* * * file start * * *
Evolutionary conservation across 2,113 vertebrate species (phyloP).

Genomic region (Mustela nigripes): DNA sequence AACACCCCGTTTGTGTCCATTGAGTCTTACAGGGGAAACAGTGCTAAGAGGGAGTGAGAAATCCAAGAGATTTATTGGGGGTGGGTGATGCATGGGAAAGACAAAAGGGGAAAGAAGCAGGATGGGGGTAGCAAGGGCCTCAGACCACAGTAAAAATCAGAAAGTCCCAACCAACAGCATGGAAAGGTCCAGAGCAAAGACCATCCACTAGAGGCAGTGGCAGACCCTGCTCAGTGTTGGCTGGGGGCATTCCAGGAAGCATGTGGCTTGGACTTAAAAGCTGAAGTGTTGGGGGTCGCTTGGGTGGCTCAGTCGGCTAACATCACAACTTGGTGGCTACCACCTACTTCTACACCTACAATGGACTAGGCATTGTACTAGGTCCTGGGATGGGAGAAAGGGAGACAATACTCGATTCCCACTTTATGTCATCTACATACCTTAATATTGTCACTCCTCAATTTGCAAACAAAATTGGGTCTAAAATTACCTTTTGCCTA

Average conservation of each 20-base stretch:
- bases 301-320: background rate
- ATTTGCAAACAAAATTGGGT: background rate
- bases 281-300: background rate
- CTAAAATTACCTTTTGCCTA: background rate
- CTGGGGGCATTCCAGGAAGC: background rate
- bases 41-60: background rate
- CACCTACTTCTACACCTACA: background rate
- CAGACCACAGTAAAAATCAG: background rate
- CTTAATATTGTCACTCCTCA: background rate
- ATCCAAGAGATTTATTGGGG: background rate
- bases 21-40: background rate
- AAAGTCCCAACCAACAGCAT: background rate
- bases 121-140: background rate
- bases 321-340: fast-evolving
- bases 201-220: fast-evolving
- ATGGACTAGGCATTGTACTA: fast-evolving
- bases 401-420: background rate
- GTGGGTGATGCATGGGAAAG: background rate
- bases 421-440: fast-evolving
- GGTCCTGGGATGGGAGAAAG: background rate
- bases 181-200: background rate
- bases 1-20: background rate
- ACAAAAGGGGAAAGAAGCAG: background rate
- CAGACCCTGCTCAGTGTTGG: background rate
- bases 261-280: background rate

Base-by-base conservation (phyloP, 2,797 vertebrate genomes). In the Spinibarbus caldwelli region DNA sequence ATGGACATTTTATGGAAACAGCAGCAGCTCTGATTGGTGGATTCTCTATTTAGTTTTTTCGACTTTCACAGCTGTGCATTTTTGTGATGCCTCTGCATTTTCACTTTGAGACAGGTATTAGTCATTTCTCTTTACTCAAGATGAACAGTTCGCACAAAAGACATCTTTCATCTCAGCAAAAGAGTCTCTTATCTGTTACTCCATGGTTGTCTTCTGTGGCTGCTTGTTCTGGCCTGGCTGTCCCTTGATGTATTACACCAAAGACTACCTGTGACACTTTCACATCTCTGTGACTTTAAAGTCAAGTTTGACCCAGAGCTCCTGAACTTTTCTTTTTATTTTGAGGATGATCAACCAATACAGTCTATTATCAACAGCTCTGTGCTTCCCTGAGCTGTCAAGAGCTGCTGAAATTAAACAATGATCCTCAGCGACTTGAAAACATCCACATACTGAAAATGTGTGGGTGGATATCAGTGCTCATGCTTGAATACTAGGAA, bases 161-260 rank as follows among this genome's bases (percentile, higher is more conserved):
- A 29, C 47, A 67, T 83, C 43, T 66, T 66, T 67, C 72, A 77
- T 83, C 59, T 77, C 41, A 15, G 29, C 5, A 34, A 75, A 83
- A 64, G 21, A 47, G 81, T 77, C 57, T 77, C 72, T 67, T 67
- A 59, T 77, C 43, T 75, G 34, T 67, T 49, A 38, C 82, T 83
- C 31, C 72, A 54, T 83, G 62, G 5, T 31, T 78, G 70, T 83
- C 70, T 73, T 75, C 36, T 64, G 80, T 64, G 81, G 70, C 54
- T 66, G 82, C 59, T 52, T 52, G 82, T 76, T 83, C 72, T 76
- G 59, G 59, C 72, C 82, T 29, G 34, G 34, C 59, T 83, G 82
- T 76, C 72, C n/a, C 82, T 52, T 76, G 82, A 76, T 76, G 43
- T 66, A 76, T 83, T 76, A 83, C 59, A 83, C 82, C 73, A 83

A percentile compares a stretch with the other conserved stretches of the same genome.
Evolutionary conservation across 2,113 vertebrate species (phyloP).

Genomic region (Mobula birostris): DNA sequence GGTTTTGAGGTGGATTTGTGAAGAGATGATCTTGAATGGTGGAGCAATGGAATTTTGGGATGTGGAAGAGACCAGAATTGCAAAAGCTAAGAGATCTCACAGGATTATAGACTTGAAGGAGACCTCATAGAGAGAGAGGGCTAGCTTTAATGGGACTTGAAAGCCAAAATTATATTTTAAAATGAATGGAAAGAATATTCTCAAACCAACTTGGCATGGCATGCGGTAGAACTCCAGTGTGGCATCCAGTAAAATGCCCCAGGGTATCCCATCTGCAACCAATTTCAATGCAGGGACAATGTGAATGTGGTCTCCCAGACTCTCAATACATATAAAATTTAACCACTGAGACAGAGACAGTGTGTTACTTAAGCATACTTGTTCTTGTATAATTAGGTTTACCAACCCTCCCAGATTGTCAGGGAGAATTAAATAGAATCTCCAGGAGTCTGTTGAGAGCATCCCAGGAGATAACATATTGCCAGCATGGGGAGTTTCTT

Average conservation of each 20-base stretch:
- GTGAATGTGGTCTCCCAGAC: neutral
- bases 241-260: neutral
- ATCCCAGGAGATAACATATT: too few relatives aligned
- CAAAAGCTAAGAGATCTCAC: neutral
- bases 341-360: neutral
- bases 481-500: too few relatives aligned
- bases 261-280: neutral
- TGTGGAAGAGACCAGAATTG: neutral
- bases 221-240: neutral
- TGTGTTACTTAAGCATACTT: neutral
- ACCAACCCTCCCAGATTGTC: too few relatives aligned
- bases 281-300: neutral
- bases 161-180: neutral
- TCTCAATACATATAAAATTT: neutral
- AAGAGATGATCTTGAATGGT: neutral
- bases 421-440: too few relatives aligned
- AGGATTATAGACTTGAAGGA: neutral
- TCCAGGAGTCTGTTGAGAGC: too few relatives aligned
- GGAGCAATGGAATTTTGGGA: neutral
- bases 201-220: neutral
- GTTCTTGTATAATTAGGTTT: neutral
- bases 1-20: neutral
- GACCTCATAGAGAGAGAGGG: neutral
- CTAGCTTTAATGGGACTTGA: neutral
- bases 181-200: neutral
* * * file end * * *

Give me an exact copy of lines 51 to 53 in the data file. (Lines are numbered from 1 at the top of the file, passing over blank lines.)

- TGTGGAAGAGACCAGAATTG: neutral
- bases 221-240: neutral
- TGTGTTACTTAAGCATACTT: neutral